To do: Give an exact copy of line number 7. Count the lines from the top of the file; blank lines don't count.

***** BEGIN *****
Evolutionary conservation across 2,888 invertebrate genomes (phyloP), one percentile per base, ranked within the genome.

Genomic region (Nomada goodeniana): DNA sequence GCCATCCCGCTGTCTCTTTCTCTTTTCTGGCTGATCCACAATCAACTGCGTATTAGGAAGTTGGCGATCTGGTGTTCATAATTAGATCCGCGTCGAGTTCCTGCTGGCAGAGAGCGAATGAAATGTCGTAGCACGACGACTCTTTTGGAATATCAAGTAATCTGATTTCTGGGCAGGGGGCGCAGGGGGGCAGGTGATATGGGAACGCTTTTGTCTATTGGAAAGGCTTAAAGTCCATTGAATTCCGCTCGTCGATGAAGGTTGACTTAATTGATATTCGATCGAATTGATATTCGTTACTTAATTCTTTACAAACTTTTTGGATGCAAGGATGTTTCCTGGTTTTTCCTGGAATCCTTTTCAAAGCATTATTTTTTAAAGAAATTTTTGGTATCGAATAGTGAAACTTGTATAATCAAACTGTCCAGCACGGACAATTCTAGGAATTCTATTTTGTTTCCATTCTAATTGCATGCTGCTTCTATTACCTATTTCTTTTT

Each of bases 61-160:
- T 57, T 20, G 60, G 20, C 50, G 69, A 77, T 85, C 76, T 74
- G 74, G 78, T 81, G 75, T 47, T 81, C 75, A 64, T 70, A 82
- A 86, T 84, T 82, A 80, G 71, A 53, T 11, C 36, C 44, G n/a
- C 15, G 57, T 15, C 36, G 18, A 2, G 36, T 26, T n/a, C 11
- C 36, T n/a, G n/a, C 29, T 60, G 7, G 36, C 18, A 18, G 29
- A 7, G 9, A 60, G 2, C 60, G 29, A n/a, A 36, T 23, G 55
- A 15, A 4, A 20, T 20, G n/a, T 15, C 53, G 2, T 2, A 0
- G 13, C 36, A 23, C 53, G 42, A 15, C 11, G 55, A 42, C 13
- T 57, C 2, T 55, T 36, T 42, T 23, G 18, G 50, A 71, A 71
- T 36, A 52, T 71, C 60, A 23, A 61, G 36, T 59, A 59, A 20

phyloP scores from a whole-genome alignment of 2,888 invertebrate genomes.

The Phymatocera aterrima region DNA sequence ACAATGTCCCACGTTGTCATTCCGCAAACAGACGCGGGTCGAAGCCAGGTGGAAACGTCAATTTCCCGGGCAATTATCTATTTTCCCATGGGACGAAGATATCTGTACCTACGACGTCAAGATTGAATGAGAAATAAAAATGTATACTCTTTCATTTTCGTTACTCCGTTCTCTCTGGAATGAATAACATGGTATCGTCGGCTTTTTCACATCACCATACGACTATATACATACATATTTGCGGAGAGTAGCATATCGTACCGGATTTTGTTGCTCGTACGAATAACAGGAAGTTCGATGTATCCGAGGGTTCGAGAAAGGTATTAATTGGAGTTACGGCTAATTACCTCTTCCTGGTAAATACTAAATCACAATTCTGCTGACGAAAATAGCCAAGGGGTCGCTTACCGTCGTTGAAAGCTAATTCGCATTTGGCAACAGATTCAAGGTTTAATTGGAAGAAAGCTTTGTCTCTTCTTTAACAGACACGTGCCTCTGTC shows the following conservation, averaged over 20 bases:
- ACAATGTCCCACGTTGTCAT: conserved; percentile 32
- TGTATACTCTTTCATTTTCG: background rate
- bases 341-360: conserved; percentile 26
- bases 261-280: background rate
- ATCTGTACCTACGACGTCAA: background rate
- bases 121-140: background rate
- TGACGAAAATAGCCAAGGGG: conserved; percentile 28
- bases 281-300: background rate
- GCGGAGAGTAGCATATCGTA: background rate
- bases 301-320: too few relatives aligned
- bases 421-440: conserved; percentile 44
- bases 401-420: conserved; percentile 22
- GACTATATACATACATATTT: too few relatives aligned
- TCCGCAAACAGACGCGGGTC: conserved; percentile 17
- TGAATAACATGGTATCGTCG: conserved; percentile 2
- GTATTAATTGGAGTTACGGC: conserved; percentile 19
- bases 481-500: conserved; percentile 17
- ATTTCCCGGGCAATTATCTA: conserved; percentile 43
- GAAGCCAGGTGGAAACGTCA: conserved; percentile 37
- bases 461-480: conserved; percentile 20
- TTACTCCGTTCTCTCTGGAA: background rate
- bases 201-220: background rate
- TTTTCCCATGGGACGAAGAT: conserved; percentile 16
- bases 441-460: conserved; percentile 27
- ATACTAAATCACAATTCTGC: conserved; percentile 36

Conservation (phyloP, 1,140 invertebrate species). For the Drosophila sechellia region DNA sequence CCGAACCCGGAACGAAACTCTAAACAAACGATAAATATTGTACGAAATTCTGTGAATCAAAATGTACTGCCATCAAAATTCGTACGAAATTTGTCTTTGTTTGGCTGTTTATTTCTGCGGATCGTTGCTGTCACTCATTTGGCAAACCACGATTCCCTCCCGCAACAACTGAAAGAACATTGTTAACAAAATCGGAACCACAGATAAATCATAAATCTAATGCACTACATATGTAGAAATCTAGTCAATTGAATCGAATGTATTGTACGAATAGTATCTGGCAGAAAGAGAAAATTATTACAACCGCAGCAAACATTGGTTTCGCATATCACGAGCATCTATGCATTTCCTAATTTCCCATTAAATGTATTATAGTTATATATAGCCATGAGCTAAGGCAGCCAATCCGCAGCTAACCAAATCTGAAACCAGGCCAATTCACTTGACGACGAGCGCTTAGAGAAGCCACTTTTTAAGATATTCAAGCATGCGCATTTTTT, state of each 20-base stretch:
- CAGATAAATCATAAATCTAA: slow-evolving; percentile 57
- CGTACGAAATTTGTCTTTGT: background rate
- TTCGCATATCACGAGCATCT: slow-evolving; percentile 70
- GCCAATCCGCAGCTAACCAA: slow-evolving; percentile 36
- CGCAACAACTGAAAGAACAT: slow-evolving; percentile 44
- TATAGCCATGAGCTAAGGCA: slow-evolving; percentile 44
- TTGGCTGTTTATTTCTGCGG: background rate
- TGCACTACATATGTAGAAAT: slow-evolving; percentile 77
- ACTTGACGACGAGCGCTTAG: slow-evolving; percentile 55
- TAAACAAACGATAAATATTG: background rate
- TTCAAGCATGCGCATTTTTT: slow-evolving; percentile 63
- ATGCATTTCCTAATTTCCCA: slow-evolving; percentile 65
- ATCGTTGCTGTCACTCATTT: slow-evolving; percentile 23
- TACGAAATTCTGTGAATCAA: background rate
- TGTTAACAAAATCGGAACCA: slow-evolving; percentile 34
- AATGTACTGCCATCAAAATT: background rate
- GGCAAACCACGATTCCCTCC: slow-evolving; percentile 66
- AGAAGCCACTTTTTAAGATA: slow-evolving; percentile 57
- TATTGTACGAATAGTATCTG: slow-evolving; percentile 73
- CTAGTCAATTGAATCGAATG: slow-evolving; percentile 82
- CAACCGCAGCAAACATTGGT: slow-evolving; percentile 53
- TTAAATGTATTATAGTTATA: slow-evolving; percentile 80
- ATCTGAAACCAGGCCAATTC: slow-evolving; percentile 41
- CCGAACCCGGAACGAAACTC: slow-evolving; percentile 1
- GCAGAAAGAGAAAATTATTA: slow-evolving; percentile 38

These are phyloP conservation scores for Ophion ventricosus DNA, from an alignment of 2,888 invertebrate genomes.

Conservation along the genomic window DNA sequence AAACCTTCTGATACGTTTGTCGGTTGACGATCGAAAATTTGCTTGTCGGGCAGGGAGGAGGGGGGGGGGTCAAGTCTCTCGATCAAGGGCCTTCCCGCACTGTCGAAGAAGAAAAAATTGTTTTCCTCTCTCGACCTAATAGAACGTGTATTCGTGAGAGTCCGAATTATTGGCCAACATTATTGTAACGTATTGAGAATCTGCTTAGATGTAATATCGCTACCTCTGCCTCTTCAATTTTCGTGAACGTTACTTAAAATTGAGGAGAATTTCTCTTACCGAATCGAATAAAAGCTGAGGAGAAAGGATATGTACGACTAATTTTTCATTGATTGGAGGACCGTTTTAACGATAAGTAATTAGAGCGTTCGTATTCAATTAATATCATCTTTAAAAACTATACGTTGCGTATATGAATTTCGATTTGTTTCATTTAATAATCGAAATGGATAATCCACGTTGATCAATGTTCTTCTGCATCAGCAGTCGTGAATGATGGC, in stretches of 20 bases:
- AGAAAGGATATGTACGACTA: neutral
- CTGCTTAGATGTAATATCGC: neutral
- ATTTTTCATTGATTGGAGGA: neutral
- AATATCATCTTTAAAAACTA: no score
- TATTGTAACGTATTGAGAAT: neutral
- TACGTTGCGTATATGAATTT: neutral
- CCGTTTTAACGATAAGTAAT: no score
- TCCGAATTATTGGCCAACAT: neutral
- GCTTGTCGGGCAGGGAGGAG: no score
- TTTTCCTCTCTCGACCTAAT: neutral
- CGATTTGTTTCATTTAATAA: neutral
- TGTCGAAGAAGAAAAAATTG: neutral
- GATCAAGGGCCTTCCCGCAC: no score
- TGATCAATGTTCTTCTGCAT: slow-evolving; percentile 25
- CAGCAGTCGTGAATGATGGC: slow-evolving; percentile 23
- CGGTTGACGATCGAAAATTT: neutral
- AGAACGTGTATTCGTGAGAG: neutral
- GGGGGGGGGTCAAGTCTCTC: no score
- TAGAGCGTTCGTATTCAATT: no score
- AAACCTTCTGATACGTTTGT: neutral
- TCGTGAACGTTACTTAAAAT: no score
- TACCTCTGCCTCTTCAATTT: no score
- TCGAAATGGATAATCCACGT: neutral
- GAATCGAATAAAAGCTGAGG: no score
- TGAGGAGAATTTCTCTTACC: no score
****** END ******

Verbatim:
- C 15, G 57, T 15, C 36, G 18, A 2, G 36, T 26, T n/a, C 11